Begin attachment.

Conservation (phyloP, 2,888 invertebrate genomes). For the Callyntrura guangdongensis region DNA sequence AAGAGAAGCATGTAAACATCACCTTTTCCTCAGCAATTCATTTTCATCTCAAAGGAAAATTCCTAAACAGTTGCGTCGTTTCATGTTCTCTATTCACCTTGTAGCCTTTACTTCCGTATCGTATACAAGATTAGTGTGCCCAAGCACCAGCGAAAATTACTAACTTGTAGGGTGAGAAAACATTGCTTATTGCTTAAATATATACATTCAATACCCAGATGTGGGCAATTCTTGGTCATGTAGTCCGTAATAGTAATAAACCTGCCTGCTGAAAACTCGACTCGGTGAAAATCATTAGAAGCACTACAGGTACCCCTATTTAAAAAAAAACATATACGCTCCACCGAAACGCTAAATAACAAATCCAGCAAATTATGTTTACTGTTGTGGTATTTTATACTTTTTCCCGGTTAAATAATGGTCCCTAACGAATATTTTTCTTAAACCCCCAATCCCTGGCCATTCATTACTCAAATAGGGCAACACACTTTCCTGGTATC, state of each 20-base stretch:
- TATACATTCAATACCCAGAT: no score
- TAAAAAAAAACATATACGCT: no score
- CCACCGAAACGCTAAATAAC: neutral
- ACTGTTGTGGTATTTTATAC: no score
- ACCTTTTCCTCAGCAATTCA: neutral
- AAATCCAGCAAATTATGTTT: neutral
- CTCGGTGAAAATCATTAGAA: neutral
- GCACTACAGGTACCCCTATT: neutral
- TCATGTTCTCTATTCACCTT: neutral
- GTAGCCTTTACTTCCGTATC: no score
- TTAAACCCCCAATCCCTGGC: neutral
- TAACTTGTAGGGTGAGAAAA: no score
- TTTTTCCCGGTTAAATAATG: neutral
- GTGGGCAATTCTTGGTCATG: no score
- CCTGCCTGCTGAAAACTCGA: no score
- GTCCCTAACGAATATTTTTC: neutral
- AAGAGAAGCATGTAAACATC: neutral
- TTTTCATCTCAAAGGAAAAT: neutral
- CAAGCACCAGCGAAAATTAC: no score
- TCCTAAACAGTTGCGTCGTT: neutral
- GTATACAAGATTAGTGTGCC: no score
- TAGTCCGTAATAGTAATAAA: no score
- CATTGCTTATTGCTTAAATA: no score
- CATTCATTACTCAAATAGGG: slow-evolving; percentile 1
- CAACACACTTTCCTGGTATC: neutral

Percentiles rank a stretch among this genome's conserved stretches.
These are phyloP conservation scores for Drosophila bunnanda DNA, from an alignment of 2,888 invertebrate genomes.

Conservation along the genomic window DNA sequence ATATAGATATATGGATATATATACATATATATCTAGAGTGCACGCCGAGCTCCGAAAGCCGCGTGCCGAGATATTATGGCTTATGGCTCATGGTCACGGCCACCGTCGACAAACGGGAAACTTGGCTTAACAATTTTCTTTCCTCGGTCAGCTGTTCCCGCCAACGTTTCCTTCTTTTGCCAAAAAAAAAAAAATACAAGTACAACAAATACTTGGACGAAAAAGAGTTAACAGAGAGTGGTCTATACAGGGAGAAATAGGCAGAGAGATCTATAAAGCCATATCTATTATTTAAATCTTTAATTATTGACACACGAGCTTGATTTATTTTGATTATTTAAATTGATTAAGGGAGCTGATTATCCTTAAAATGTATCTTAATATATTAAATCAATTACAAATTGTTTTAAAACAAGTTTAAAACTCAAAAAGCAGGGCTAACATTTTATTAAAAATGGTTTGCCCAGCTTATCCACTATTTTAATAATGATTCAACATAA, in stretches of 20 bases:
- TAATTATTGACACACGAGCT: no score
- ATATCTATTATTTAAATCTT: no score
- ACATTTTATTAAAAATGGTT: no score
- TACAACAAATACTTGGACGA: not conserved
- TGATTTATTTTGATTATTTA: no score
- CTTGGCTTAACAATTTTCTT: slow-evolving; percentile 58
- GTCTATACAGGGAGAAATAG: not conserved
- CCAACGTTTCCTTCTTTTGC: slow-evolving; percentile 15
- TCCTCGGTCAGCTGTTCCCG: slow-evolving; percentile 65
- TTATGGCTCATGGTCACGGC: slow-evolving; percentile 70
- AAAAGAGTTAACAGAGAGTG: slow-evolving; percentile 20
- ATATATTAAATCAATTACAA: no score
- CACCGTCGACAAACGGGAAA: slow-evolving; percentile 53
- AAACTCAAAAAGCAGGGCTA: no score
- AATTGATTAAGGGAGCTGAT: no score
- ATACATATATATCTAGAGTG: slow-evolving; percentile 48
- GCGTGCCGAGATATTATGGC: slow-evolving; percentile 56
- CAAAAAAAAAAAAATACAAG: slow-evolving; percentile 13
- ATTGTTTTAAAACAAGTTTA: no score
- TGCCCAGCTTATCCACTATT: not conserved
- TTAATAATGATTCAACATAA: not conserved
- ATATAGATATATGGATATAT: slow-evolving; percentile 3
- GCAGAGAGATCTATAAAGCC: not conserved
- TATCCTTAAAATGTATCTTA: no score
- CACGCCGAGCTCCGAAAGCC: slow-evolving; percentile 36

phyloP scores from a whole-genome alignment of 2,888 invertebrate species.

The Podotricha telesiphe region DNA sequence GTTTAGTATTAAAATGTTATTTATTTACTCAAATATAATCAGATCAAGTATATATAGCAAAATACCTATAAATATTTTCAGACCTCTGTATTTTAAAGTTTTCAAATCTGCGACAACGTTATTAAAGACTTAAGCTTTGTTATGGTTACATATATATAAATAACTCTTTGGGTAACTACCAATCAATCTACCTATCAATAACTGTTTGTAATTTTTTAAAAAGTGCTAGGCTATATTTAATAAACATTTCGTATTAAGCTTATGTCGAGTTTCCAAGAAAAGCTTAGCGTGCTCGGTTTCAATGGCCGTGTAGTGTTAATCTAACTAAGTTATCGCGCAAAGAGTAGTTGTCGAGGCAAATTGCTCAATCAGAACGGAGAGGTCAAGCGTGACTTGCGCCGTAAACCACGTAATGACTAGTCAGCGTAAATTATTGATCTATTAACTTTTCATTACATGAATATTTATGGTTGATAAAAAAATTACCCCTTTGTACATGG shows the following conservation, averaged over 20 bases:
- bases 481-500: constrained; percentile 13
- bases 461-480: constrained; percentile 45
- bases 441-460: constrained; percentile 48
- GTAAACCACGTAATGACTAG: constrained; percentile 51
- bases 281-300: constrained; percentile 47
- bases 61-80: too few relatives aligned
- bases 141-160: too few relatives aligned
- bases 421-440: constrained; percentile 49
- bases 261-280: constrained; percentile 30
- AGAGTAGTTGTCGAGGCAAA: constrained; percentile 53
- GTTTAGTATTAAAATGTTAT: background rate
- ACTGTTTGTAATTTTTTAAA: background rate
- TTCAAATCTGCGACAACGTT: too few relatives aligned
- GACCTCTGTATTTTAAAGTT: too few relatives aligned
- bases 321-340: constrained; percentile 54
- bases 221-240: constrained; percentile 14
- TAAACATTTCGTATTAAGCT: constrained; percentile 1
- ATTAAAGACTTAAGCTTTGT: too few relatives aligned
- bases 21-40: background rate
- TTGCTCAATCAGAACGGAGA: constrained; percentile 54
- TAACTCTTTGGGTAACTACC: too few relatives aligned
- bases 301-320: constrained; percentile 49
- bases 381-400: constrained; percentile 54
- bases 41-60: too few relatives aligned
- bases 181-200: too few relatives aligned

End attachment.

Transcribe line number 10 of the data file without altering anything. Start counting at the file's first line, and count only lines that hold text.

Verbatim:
- TCATGTTCTCTATTCACCTT: neutral